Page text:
‘Government can meet budget deficit target if rising oil prices do not lead to more fuel tax cuts’

The Center could meet the 6.4 percent budget deficit target for 2022-23 if there are no tax cuts to lower high oil prices and additional spending on subsidies, a German brokerage firm said Thursday.

Meeting the budgeted target will be possible if excise cuts are not continued, said Deutsche Bank chief economist Kaushik Das.

The note said that recent cuts in excise taxes, combined with increased spending on fertilizers, food and fuel subsidies, have resulted in “upside risks” to the budget deficit target.

“…our analysis of the current budget calculation suggests that the central government may still be able to keep the budget deficit for FY23 close to the target of 6.4 percent of GDP, assuming no further tax cuts and/or additional spending on grants over and above what has already been announced,” it said.

However, it will be a “different story” if the price of crude oil rises to more than USD 150 a barrel during the year, the company said, noting that the budget deficit could otherwise widen beyond target levels.

The brokerage said its home believes the budget deficit is 6.5 percent of GDP.

Clarity on whether the fiscal target can be met or not, and whether to increase market lending from the current target of Rs 14.31 lakh crore, will only become clearer in the second half of the budget, when the government has sufficient data on the revenue and expenditure front, it said.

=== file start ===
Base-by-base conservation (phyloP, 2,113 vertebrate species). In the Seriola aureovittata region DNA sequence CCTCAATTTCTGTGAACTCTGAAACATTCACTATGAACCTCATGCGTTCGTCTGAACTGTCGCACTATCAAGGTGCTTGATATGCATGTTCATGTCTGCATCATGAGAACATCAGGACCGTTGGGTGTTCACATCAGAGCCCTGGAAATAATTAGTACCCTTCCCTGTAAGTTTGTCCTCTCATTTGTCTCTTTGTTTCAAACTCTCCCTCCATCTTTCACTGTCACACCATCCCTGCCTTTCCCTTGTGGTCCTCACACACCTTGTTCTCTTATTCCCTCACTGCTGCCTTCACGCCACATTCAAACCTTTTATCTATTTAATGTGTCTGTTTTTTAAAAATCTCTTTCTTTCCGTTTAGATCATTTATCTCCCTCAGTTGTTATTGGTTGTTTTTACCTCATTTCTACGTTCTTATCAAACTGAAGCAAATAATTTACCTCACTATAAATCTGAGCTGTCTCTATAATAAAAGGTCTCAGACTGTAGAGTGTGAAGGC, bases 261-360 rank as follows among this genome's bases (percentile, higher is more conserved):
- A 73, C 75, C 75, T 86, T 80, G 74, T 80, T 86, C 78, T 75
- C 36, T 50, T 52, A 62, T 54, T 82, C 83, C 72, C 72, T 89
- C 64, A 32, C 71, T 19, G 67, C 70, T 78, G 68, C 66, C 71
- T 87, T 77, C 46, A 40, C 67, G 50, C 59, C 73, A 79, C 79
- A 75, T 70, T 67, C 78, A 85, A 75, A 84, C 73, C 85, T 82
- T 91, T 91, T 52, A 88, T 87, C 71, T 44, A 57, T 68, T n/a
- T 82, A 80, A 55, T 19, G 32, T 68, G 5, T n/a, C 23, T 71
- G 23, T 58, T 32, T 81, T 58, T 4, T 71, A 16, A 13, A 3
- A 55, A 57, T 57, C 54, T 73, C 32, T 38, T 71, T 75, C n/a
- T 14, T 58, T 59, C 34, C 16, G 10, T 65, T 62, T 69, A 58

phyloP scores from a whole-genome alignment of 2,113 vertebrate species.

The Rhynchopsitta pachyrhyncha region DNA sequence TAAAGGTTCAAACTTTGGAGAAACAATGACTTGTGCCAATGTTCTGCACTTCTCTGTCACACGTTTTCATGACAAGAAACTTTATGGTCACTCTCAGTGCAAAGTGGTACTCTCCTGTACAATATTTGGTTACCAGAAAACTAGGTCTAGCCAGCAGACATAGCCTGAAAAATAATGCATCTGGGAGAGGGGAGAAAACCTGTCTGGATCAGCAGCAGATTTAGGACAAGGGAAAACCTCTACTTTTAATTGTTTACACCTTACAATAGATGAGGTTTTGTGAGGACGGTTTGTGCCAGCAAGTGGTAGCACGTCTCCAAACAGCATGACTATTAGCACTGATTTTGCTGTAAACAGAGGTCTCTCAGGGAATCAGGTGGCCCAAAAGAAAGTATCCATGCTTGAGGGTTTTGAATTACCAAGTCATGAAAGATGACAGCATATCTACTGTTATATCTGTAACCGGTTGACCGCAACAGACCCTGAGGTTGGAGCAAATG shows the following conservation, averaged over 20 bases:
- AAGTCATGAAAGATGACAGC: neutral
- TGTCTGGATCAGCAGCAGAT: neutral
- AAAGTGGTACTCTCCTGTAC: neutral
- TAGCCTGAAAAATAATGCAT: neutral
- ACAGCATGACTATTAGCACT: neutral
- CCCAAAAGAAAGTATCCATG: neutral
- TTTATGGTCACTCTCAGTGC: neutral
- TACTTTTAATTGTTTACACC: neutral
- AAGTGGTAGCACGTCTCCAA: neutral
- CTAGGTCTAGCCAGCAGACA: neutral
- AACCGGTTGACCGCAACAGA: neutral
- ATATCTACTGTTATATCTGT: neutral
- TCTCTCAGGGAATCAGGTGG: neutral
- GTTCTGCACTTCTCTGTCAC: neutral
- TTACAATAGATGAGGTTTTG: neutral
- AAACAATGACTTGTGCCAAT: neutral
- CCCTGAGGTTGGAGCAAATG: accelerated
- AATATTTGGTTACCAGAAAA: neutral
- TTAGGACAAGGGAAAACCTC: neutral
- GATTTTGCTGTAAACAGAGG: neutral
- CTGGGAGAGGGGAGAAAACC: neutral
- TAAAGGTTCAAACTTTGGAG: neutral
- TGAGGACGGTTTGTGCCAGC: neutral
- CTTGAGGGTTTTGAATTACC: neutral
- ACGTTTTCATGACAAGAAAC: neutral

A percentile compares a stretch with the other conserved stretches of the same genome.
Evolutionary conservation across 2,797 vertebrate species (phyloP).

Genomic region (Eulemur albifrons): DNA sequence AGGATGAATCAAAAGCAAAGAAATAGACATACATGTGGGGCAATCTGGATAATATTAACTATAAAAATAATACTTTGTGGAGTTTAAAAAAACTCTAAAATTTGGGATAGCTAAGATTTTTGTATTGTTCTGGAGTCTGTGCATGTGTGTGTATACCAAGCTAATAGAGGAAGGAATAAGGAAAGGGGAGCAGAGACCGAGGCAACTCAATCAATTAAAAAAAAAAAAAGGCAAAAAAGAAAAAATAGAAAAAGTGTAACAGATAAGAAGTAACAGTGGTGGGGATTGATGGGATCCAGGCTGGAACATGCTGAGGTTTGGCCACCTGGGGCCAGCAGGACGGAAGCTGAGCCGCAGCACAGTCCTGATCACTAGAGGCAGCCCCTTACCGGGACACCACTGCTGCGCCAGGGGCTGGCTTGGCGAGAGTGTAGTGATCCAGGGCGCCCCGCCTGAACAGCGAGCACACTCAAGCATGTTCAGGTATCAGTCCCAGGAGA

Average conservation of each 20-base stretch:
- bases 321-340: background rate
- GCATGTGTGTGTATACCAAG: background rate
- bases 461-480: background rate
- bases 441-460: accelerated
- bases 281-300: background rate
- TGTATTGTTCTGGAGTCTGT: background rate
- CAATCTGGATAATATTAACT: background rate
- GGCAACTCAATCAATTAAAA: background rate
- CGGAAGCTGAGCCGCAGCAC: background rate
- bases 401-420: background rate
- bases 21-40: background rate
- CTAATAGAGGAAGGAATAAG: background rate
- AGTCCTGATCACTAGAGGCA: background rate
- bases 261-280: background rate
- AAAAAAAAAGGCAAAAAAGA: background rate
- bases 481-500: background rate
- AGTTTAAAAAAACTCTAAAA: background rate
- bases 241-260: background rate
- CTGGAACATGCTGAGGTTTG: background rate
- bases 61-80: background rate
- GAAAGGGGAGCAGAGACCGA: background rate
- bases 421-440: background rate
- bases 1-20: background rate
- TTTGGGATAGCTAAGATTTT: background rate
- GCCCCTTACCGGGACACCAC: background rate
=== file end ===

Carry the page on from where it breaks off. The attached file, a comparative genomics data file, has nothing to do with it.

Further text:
A list of the factors raising concerns about the fiscal situation said that the government has cut central excise tax on petrol by Rs 8 per liter and diesel by Rs 6 per liter, the allocation of expenditure on fertilizer subsidies has been increased by Rs 1, 1 lakh crore and a Rs 61,000 crore scheme on cooking gas was also announced.

The note stated that the actual revenue collection was found to be higher than the revised estimates in FY22, which will make it easier to meet the revenue estimates for FY23 in absolute terms, but added that the actual expenditure also turned out to be higher than the estimates.

In FY23, the total revenue collections could be down by about Rs 24,500 crore, given the impact of the measures mentioned above, it said, adding the spending compression is still unlikely to meet the additional subsidy bill increase of Rs 2 lakh crore, which means we should expect a total expenditure overrun of at least Rs 1.3 lakh crore, it said.

The budget deficit in FY23 could potentially be higher at Rs 1.5 lakh crore or 7 percent of GDP when calculated on the lower nominal GDP base in the budget (which assumes only 11.1 percent growth), but it budget deficit amounts to 6.54 per year. cents, using a larger nominal GDP base, based on a realistic assumption of 17-18 percent yoy (year-over-year) growth, it said.

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